Football is often said to be the most popular sports season – whether you refer to the brand played in North America or the round ball style enjoyed in the rest of the world. There is a fascination with either kind of team sport. Multiple players working in unison to achieve one desired outcome … a score, a goal, a stop, a takeaway. That mental image got me to thinking about the parallels between what you see on the field and what a fan experiences in the stadium, as it relates to stadium and arena fan engagement.
Fans come to the game for a variety of reasons, but they all relate back to a central theme – fans want to engage personally with the team and other fans. It’s really no fun to watch a game by yourself or to even go to the biggest game of the year without a rabid partner. You want the camaraderie, the high fives, the energy, the atmosphere. You want the intoxicating engagement.
Owners buy teams because they know that engagement drives revenue – at the stadium and on the airwaves. Every owner and team knows that the more engaging the fan experience, the more fans will covet a ticket to the live event. Sometimes teams stop just short of thinking about the many ways to engage fans at the games, and miss opportunities to lead the pack.
There is no better way to engage a fan in your stadium than to make intelligent and professional use of digital communications. In addition to the research proving that electronic devices and images catch our eyes more easily than any other medium, there are also the efficiency factors associated with engaging your fans through the use of digital signage software. Messages, menus, merchandise, and information can be altered quickly and easily, allowing teams, concessionaires, and stadium management to interact with fans like never before. Think about what is going through the use of digital signage in stadiums today:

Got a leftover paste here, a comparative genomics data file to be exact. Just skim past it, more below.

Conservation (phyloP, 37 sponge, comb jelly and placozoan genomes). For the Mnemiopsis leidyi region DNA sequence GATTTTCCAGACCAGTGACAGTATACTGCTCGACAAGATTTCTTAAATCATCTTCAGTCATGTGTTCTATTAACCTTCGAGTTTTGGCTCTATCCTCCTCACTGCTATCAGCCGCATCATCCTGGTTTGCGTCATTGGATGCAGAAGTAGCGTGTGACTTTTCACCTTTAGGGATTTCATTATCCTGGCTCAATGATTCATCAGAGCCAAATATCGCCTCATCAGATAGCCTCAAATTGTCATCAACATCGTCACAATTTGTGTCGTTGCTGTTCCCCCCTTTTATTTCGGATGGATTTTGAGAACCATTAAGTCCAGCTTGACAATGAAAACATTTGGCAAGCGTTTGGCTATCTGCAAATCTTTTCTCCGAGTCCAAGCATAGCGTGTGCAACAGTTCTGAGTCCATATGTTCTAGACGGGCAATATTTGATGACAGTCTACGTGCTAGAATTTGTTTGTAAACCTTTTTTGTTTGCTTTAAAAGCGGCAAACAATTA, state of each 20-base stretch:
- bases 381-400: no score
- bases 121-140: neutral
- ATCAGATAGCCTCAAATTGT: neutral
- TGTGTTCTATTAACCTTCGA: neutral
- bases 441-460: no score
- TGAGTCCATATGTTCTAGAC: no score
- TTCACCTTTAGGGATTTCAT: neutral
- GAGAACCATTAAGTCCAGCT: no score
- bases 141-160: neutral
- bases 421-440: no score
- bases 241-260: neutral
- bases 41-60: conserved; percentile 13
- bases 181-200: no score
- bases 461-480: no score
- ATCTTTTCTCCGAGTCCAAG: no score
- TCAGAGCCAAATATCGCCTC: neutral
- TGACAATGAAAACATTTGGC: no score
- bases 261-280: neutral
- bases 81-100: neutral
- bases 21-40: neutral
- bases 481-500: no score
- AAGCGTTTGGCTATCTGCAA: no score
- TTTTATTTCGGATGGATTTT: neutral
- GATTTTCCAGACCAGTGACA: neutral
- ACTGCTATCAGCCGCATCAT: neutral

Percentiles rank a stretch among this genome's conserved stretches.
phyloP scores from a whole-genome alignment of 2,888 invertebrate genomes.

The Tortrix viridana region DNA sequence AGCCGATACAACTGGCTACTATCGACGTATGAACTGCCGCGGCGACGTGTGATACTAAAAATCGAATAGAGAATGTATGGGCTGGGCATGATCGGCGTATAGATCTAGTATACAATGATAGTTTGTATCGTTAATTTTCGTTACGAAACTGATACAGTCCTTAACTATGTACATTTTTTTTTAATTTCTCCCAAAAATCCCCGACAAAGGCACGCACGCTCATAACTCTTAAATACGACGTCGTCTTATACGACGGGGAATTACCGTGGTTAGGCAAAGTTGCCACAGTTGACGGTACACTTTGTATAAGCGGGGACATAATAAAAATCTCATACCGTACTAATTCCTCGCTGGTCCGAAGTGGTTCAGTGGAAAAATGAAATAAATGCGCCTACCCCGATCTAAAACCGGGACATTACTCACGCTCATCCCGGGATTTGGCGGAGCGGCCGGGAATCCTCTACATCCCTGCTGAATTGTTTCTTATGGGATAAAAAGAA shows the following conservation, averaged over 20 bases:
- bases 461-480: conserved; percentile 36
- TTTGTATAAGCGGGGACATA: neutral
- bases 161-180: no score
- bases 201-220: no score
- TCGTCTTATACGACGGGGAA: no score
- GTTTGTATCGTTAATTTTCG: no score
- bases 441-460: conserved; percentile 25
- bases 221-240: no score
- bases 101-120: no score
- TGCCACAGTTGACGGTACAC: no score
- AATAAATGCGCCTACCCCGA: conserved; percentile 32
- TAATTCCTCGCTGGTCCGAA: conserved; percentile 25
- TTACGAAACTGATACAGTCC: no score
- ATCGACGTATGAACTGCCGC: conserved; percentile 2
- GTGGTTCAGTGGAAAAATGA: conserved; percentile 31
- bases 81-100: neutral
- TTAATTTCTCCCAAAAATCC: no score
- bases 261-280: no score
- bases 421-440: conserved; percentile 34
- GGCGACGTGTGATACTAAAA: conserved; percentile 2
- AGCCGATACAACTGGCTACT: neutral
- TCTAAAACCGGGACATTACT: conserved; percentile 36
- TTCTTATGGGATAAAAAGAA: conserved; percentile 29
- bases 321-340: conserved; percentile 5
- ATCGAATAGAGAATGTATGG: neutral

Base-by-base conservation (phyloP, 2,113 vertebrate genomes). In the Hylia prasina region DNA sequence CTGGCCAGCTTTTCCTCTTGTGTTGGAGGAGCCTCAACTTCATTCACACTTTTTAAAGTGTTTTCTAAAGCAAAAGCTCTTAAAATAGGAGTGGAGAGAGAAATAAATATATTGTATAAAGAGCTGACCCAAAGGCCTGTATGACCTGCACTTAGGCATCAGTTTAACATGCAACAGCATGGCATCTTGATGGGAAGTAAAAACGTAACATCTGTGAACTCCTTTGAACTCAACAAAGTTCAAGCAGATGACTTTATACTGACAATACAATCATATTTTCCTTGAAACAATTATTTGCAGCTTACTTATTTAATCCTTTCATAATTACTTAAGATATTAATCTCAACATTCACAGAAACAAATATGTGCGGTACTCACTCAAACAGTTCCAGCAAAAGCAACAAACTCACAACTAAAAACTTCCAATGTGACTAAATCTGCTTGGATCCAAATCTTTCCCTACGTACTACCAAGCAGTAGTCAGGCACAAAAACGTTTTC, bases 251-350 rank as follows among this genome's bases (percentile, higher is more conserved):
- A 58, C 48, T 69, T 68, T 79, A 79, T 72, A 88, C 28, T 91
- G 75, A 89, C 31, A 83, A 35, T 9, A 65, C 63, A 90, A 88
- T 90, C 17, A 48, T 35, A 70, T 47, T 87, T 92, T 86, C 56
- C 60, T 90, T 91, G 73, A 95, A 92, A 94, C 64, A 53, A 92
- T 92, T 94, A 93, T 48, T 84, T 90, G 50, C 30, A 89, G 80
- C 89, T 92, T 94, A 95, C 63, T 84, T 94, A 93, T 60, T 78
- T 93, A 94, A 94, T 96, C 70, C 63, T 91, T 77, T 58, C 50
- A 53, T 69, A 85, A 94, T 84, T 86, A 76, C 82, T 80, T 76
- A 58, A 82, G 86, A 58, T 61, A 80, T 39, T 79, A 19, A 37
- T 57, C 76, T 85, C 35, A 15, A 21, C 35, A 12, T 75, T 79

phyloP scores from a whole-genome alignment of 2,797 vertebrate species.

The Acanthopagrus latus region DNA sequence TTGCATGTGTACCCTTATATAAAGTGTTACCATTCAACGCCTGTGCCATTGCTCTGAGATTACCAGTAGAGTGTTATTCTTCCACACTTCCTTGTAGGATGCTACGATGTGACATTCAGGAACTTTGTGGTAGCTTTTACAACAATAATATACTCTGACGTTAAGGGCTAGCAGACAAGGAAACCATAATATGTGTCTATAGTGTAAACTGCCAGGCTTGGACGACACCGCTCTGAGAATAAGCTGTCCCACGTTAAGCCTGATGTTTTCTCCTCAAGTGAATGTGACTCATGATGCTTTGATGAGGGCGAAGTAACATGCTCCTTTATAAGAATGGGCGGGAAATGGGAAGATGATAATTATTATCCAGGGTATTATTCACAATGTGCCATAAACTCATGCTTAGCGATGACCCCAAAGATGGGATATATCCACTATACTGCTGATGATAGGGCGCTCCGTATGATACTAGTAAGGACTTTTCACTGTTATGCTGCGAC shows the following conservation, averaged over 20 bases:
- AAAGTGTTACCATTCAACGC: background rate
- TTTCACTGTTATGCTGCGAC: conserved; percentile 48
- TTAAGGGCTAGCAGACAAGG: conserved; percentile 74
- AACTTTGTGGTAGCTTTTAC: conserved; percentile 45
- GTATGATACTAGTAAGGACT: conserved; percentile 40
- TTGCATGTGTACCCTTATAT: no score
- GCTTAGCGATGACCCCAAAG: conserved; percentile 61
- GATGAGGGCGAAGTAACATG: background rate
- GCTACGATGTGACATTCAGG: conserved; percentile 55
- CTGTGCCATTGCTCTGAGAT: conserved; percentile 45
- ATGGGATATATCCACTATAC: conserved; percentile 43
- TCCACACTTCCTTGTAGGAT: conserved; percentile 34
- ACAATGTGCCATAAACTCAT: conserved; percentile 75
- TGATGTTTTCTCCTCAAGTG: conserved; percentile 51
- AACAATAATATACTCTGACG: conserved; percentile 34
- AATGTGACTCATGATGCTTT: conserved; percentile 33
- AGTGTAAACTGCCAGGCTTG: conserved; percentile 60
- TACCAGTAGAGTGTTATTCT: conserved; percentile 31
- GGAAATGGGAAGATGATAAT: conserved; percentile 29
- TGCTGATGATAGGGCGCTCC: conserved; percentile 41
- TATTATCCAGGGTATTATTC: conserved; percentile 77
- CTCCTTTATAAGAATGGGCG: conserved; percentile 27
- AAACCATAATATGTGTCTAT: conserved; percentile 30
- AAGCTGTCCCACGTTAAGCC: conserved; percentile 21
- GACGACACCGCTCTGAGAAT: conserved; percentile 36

- Fans are welcomed to the stadium, directed to seats, given critical information, and generally made to feel comfortable with the rules and environment without a word ever spoken to them.
- Fans who are hungry and thirsty are easily told what is available to eat, where to find certain foods and beverages, given pricing information, told about specials, given images of the menu items available, and even told when it’s time for “last call”.
- Team gear aficionados are directed to merchandise shops where they can see and purchase the latest jersey, hat, or other paraphernalia … which helps them identify with the team and other fans.
- Suite and box seat patrons can see tablet menus and options to help them order food and gear without ever missing a moment of the game.
- Advertisers can gain the attention of tens-of-thousands of potential customers and engage them with their message, using the brand of the team to create greater credibility and commonality.
- Fans are inspired to become part of the team through encouragement to cheer, stand, applaud, or participate – all driven by digital content and messaging coming across the stadium’s digital media.
- Stadium management can change messaging, menus, merchandise, and information on a moment’s notice by simply setting up the software to support football or futball depending on the team playing in the stadium today.
Let me connect back to the parallel that I described early on. The one about players working in unison to achieve a desired outcome. See, that’s the way stadium digital signage works. It ensures that all of your devices, displays, and messaging are working in unison toward a common goal – engaging the fan. When the fan is engaged, it’s great for the team and the common goal. Every team wants to win, every owner wants to make money, every stadium wants to make history. Digital devices and software help that to happen through engagement and efficiency. And every team and fan benefits from increased engagement.
Take a look at the digital options available to you. Think about how you might deploy some of them to drive greater engagement, revenue, profit, and excitement. You’re leaving fans in the lurch if you don’t. And you’re leaving money on the table.